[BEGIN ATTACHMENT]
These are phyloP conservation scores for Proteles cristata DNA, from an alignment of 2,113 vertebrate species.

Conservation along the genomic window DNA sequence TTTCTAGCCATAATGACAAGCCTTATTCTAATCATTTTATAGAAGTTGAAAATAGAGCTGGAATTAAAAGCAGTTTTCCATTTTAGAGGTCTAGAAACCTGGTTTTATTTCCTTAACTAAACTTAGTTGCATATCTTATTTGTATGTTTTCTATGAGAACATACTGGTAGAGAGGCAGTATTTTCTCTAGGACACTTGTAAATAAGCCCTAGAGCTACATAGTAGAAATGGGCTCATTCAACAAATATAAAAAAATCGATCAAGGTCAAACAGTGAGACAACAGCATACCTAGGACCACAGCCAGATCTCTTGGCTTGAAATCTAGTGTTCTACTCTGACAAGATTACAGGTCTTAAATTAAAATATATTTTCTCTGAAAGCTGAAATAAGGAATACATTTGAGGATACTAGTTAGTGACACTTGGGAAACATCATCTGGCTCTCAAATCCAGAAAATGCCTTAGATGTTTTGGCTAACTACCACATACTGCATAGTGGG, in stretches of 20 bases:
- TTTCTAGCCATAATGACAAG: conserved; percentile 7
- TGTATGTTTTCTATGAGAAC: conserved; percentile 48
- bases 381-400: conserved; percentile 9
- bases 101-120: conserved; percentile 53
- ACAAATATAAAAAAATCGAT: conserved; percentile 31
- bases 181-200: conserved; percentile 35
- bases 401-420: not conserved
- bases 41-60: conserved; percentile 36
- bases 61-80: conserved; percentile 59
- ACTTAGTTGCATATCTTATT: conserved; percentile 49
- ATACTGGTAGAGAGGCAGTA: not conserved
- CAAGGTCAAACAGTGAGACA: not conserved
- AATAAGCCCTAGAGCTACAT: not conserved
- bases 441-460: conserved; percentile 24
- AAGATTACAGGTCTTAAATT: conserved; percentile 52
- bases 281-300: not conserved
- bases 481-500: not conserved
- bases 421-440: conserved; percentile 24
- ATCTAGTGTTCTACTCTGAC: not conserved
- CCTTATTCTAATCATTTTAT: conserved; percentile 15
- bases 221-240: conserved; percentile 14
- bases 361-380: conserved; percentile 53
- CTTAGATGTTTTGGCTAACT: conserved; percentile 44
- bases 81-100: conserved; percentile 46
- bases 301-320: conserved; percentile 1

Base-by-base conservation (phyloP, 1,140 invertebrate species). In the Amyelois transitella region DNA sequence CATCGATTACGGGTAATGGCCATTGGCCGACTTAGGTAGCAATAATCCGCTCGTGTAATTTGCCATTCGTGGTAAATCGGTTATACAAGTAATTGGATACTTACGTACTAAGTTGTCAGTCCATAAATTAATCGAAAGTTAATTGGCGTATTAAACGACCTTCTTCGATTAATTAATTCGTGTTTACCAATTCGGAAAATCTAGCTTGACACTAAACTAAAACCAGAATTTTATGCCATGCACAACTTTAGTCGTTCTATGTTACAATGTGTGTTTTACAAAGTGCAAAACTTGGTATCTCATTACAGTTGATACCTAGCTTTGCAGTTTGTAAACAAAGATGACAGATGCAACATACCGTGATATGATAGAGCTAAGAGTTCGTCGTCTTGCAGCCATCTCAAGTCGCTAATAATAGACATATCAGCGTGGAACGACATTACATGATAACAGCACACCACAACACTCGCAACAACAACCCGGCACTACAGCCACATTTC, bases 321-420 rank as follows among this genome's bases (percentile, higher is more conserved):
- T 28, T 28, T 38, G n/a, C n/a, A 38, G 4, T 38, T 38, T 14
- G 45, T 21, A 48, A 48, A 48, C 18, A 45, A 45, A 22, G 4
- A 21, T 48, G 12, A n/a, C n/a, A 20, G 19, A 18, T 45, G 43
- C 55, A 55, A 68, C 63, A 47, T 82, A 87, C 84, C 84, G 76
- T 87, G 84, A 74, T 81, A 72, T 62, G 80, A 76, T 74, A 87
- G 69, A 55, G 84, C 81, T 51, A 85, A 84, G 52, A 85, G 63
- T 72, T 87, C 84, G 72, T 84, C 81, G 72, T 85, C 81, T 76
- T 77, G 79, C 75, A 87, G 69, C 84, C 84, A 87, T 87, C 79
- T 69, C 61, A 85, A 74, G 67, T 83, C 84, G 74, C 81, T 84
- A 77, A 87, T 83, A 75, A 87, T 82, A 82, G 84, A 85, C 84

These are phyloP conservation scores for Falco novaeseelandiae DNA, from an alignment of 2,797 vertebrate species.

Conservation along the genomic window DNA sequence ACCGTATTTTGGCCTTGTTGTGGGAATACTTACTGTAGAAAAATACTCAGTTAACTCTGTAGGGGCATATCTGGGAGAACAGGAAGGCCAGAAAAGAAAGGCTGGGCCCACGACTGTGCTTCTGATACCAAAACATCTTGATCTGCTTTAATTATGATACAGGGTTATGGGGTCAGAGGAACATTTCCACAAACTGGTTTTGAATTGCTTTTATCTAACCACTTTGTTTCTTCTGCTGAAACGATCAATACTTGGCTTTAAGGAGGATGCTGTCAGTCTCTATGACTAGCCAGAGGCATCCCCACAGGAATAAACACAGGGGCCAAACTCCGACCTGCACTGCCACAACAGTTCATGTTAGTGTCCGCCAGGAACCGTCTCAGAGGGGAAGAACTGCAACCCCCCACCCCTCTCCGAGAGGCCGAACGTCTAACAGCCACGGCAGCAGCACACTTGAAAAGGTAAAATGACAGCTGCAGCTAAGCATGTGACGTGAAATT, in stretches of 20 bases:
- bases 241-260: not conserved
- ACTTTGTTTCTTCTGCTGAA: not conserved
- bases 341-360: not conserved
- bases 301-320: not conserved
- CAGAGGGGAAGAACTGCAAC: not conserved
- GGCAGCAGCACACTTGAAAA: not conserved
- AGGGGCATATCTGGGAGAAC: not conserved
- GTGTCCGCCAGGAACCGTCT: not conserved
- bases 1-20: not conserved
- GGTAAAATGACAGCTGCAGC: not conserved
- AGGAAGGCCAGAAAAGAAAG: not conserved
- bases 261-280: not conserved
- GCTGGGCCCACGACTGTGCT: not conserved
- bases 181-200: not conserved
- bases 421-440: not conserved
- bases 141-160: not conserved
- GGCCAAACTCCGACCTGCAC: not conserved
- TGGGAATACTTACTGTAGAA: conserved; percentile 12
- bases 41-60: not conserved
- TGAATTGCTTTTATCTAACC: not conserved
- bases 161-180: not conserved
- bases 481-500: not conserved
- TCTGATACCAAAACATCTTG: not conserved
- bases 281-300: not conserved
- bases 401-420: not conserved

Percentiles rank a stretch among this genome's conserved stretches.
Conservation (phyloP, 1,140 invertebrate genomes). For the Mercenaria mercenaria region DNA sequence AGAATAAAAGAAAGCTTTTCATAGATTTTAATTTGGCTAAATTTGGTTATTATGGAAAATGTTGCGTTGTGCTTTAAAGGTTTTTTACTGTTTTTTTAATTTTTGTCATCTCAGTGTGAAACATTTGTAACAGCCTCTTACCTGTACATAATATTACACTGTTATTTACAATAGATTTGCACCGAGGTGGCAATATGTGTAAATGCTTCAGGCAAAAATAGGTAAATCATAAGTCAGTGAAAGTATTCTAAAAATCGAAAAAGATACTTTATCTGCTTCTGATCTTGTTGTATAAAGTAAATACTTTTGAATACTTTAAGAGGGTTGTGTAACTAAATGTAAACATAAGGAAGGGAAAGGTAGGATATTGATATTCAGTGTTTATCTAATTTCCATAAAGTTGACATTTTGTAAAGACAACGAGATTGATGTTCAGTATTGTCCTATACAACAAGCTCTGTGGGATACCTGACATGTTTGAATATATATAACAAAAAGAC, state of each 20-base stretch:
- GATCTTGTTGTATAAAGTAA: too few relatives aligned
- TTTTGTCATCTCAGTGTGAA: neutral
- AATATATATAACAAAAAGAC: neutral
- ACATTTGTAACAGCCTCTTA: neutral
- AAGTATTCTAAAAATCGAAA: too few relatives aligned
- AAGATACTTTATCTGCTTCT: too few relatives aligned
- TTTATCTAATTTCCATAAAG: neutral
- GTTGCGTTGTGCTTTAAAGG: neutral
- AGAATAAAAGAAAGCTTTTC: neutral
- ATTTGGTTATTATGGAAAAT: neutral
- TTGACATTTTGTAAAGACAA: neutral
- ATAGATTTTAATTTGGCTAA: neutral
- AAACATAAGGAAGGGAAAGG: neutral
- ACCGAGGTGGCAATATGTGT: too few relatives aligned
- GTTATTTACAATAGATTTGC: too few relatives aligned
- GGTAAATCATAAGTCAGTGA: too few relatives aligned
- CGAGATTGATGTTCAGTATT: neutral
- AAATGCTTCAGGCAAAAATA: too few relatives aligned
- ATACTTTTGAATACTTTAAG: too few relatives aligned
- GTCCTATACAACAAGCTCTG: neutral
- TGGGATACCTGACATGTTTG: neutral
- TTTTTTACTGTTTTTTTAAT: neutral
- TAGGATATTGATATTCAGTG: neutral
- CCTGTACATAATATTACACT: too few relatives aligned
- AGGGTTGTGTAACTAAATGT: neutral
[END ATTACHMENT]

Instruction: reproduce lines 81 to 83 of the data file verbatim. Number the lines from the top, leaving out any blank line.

- ACCGAGGTGGCAATATGTGT: too few relatives aligned
- GTTATTTACAATAGATTTGC: too few relatives aligned
- GGTAAATCATAAGTCAGTGA: too few relatives aligned